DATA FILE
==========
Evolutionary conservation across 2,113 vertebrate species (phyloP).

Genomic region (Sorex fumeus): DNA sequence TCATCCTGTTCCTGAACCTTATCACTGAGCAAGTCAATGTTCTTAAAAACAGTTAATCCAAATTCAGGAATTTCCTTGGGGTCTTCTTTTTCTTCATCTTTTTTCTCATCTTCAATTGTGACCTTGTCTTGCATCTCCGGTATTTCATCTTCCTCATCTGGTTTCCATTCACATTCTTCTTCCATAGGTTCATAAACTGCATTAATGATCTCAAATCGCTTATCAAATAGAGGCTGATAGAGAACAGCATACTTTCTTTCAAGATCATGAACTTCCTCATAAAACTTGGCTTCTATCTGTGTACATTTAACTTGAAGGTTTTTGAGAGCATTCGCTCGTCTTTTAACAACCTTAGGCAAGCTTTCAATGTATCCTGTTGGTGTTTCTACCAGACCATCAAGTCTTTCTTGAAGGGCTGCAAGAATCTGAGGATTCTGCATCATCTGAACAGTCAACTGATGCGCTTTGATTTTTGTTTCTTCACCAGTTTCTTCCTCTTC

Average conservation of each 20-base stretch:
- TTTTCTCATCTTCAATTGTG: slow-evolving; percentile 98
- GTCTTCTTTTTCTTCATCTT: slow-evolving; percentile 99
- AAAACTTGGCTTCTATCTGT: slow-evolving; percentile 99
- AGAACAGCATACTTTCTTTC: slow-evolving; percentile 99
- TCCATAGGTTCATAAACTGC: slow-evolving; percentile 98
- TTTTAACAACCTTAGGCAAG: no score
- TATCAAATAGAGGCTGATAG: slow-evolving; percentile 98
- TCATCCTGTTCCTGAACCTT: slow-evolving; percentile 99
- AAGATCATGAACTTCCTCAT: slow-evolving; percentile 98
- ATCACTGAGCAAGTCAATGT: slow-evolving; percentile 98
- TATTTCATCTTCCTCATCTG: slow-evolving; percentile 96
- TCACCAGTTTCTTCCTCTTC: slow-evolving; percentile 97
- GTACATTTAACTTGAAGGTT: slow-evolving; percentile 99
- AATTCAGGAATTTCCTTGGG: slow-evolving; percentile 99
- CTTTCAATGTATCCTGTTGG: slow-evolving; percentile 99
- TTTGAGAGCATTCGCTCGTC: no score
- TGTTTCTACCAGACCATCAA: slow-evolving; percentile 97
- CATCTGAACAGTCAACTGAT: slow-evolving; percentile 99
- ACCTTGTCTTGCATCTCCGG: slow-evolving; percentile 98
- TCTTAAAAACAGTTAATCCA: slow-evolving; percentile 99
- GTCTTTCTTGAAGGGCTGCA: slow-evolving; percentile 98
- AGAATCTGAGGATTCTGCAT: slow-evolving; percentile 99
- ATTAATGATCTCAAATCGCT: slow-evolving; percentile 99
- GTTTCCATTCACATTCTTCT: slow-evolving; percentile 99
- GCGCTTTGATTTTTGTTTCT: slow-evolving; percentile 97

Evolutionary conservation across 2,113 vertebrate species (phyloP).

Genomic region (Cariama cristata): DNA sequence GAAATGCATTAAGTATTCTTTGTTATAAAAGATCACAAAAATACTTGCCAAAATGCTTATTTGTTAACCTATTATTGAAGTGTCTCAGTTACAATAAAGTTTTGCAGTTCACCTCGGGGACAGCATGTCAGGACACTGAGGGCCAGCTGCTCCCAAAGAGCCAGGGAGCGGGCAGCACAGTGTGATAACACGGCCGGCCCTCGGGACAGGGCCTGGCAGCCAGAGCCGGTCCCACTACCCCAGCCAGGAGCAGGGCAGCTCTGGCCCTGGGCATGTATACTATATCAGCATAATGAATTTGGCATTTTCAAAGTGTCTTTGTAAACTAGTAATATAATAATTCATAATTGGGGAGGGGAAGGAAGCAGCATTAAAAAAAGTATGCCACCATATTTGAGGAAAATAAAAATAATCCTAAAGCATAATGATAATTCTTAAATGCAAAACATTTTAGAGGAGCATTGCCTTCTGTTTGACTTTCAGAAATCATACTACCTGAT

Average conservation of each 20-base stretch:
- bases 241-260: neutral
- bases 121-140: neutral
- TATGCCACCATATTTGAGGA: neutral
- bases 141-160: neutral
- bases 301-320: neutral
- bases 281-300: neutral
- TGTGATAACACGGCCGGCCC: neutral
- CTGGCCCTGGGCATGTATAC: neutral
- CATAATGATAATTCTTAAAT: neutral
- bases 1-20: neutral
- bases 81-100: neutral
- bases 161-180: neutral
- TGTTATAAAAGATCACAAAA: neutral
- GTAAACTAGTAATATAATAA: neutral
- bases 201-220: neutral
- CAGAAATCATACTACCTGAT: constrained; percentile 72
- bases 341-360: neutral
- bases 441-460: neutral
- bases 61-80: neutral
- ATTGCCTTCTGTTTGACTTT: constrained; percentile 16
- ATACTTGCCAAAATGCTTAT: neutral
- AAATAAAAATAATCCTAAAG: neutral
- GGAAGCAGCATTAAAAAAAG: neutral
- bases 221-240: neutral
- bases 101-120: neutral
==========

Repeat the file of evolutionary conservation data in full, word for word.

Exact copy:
Evolutionary conservation across 2,113 vertebrate species (phyloP).

Genomic region (Sorex fumeus): DNA sequence TCATCCTGTTCCTGAACCTTATCACTGAGCAAGTCAATGTTCTTAAAAACAGTTAATCCAAATTCAGGAATTTCCTTGGGGTCTTCTTTTTCTTCATCTTTTTTCTCATCTTCAATTGTGACCTTGTCTTGCATCTCCGGTATTTCATCTTCCTCATCTGGTTTCCATTCACATTCTTCTTCCATAGGTTCATAAACTGCATTAATGATCTCAAATCGCTTATCAAATAGAGGCTGATAGAGAACAGCATACTTTCTTTCAAGATCATGAACTTCCTCATAAAACTTGGCTTCTATCTGTGTACATTTAACTTGAAGGTTTTTGAGAGCATTCGCTCGTCTTTTAACAACCTTAGGCAAGCTTTCAATGTATCCTGTTGGTGTTTCTACCAGACCATCAAGTCTTTCTTGAAGGGCTGCAAGAATCTGAGGATTCTGCATCATCTGAACAGTCAACTGATGCGCTTTGATTTTTGTTTCTTCACCAGTTTCTTCCTCTTC

Average conservation of each 20-base stretch:
- TTTTCTCATCTTCAATTGTG: slow-evolving; percentile 98
- GTCTTCTTTTTCTTCATCTT: slow-evolving; percentile 99
- AAAACTTGGCTTCTATCTGT: slow-evolving; percentile 99
- AGAACAGCATACTTTCTTTC: slow-evolving; percentile 99
- TCCATAGGTTCATAAACTGC: slow-evolving; percentile 98
- TTTTAACAACCTTAGGCAAG: no score
- TATCAAATAGAGGCTGATAG: slow-evolving; percentile 98
- TCATCCTGTTCCTGAACCTT: slow-evolving; percentile 99
- AAGATCATGAACTTCCTCAT: slow-evolving; percentile 98
- ATCACTGAGCAAGTCAATGT: slow-evolving; percentile 98
- TATTTCATCTTCCTCATCTG: slow-evolving; percentile 96
- TCACCAGTTTCTTCCTCTTC: slow-evolving; percentile 97
- GTACATTTAACTTGAAGGTT: slow-evolving; percentile 99
- AATTCAGGAATTTCCTTGGG: slow-evolving; percentile 99
- CTTTCAATGTATCCTGTTGG: slow-evolving; percentile 99
- TTTGAGAGCATTCGCTCGTC: no score
- TGTTTCTACCAGACCATCAA: slow-evolving; percentile 97
- CATCTGAACAGTCAACTGAT: slow-evolving; percentile 99
- ACCTTGTCTTGCATCTCCGG: slow-evolving; percentile 98
- TCTTAAAAACAGTTAATCCA: slow-evolving; percentile 99
- GTCTTTCTTGAAGGGCTGCA: slow-evolving; percentile 98
- AGAATCTGAGGATTCTGCAT: slow-evolving; percentile 99
- ATTAATGATCTCAAATCGCT: slow-evolving; percentile 99
- GTTTCCATTCACATTCTTCT: slow-evolving; percentile 99
- GCGCTTTGATTTTTGTTTCT: slow-evolving; percentile 97

Evolutionary conservation across 2,113 vertebrate species (phyloP).

Genomic region (Cariama cristata): DNA sequence GAAATGCATTAAGTATTCTTTGTTATAAAAGATCACAAAAATACTTGCCAAAATGCTTATTTGTTAACCTATTATTGAAGTGTCTCAGTTACAATAAAGTTTTGCAGTTCACCTCGGGGACAGCATGTCAGGACACTGAGGGCCAGCTGCTCCCAAAGAGCCAGGGAGCGGGCAGCACAGTGTGATAACACGGCCGGCCCTCGGGACAGGGCCTGGCAGCCAGAGCCGGTCCCACTACCCCAGCCAGGAGCAGGGCAGCTCTGGCCCTGGGCATGTATACTATATCAGCATAATGAATTTGGCATTTTCAAAGTGTCTTTGTAAACTAGTAATATAATAATTCATAATTGGGGAGGGGAAGGAAGCAGCATTAAAAAAAGTATGCCACCATATTTGAGGAAAATAAAAATAATCCTAAAGCATAATGATAATTCTTAAATGCAAAACATTTTAGAGGAGCATTGCCTTCTGTTTGACTTTCAGAAATCATACTACCTGAT

Average conservation of each 20-base stretch:
- bases 241-260: neutral
- bases 121-140: neutral
- TATGCCACCATATTTGAGGA: neutral
- bases 141-160: neutral
- bases 301-320: neutral
- bases 281-300: neutral
- TGTGATAACACGGCCGGCCC: neutral
- CTGGCCCTGGGCATGTATAC: neutral
- CATAATGATAATTCTTAAAT: neutral
- bases 1-20: neutral
- bases 81-100: neutral
- bases 161-180: neutral
- TGTTATAAAAGATCACAAAA: neutral
- GTAAACTAGTAATATAATAA: neutral
- bases 201-220: neutral
- CAGAAATCATACTACCTGAT: constrained; percentile 72
- bases 341-360: neutral
- bases 441-460: neutral
- bases 61-80: neutral
- ATTGCCTTCTGTTTGACTTT: constrained; percentile 16
- ATACTTGCCAAAATGCTTAT: neutral
- AAATAAAAATAATCCTAAAG: neutral
- GGAAGCAGCATTAAAAAAAG: neutral
- bases 221-240: neutral
- bases 101-120: neutral